“Against the Grain: How Agriculture Has Hijacked Civilization”
2004 North Point Press
Agriculture has domesticated humans. This is the argument at the center of Richard Manning’s stunning history of food. Written with journalistic flavor, Manning explores the ways that agriculture has diminished human life and threatens the planet itself.
The book begins by exploring the hunter-gatherer lifestyle, in many ways superior to our own even at the height of industrial capitalism. Hunter-gatherers, it turns out, ate a wider variety of tasty foods, worked far less, and lived much more sensually and connected than “civilized” humans. About 10,000 years ago, certain groups of humans traded all this in for security, namely the ability to stay in one spot and harvest grain to be stored for future food.
What this crop manipulation produced, however, was the first wealth inequality known to the species, as leaders left working the fields to their followers. In time, these stationary and hierarchical societies expanded and conquered/killed their hunter-gatherer neighbors. Soon enough crops like wheat, corn, and rice spread across the globe through violence and disease.
Manning focuses on these three crops because, as he explains, some 2/3 of all calories consumed today originate with them. In the US, corn is especially dominant, made into all kinds of commodities, for example corn syrup which can be found in just about everything we eat now. The dominance of these few grains is a consequence of capitalism, as they lend themselves easily to processing and storage – making them ideal commodities.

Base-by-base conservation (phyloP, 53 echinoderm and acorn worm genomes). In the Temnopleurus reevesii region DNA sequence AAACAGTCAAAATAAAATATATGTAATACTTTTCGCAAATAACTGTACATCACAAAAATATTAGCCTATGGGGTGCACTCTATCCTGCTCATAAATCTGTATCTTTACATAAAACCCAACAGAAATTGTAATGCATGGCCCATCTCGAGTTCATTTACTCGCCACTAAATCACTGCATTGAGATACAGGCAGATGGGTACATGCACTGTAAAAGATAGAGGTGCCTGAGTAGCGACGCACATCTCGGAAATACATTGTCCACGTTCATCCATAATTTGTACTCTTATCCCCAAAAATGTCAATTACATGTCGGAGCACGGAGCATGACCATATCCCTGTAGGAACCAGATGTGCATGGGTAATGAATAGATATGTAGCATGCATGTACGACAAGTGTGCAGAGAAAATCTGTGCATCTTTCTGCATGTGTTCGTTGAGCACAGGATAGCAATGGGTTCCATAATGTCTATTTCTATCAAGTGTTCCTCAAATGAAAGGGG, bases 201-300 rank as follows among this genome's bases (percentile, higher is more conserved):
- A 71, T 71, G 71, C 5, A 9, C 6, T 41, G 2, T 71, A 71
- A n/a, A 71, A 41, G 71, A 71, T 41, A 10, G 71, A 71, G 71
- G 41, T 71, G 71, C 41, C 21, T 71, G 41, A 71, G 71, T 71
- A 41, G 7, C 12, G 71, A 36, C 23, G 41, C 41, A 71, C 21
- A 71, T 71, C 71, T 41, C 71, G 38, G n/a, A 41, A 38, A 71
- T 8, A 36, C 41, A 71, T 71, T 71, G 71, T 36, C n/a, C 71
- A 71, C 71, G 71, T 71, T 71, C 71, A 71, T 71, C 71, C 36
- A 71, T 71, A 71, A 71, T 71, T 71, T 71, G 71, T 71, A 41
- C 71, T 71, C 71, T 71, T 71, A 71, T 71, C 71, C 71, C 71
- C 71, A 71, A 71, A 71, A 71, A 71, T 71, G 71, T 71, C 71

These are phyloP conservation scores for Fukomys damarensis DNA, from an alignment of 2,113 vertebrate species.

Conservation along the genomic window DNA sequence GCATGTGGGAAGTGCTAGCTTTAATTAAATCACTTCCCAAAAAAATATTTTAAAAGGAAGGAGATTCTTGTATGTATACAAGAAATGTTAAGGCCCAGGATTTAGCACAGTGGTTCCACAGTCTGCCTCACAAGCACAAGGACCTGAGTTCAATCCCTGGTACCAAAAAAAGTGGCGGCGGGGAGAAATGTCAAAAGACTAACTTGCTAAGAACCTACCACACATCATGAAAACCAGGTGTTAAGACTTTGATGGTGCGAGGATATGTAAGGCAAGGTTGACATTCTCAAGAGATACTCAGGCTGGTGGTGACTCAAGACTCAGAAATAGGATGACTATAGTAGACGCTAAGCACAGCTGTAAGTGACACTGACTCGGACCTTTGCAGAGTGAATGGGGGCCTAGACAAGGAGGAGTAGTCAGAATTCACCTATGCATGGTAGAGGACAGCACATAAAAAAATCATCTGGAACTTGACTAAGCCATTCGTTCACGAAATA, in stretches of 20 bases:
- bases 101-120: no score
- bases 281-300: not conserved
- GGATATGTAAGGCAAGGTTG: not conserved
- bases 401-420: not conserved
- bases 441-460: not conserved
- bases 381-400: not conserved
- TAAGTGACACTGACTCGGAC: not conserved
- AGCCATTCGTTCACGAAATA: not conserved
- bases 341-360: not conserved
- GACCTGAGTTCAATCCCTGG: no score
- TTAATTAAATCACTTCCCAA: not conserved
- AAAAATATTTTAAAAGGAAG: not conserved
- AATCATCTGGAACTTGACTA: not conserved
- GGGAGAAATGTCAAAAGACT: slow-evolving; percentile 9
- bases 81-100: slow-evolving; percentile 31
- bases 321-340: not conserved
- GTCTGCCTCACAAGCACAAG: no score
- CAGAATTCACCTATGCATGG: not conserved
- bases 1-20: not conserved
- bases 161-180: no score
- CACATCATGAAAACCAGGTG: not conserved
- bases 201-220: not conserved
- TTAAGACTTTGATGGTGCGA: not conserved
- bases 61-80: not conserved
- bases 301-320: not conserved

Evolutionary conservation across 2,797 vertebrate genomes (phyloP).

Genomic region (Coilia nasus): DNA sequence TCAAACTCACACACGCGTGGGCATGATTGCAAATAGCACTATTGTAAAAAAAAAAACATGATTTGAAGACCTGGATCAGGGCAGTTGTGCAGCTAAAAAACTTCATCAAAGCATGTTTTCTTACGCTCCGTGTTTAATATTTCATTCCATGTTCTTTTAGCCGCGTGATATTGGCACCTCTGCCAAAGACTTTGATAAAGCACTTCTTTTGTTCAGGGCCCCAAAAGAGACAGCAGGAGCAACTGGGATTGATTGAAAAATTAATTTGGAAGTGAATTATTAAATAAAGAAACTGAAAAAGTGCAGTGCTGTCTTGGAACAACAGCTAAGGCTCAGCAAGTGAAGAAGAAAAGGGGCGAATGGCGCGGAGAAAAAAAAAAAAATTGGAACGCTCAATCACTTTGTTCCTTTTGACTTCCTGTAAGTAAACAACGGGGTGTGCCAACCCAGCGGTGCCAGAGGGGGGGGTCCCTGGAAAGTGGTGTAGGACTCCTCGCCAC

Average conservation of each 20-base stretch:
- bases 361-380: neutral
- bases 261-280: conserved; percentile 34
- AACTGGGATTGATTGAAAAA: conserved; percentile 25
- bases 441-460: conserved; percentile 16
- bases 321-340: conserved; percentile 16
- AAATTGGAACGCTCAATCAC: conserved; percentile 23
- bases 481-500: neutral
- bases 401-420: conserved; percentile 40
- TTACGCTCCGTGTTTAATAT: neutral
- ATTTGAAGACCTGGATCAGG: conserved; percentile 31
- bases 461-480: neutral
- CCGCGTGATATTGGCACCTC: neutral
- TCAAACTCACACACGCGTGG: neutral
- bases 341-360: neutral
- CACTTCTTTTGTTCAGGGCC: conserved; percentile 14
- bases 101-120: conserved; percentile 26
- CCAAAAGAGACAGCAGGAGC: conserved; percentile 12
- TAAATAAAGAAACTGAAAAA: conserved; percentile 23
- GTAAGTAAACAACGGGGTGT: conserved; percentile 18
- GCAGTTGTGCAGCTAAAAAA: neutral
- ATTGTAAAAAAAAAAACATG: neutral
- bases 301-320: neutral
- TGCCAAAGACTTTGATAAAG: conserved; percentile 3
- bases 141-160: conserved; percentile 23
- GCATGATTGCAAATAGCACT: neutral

But an important plot twist in the story of grain’s dominance lies hidden in the open. Farm subsidies, especially in the US and Europe, distort the market to make these crops extremely cheap at the expense of all other nutrition. This has the added effect of enriching a few large agribusiness corporations (like Archer Daniels Midland) that grow or process them from enormous monocrop fields, although at the cost of ruining millions of small farmers all over the world. Our health, and the health of the planet are likewise jeopardized by the overabundance of these few crops produced with massive inputs of oil and chemicals.
Nevertheless, Richard Manning is able to summon the hope at the end of the book that our food system doesn’t have to be this way. Finding a distinction between agriculture and “simply growing food”, he argues that we can build an economy based on feeding people, and not just accumulating wealth. Organic agriculture, permaculture, intercropping, farmer’s markets and co-ops all point in this more just and sustainable direction, and awareness of the superiority of these more human methods has been growing at a phenomenal rate.
If we can nourish ourselves by reconnecting with the land and our sensual natures, perhaps we can also heal society and the planet. Against the Grain is a big step in educating us for that effort. Highly recommended.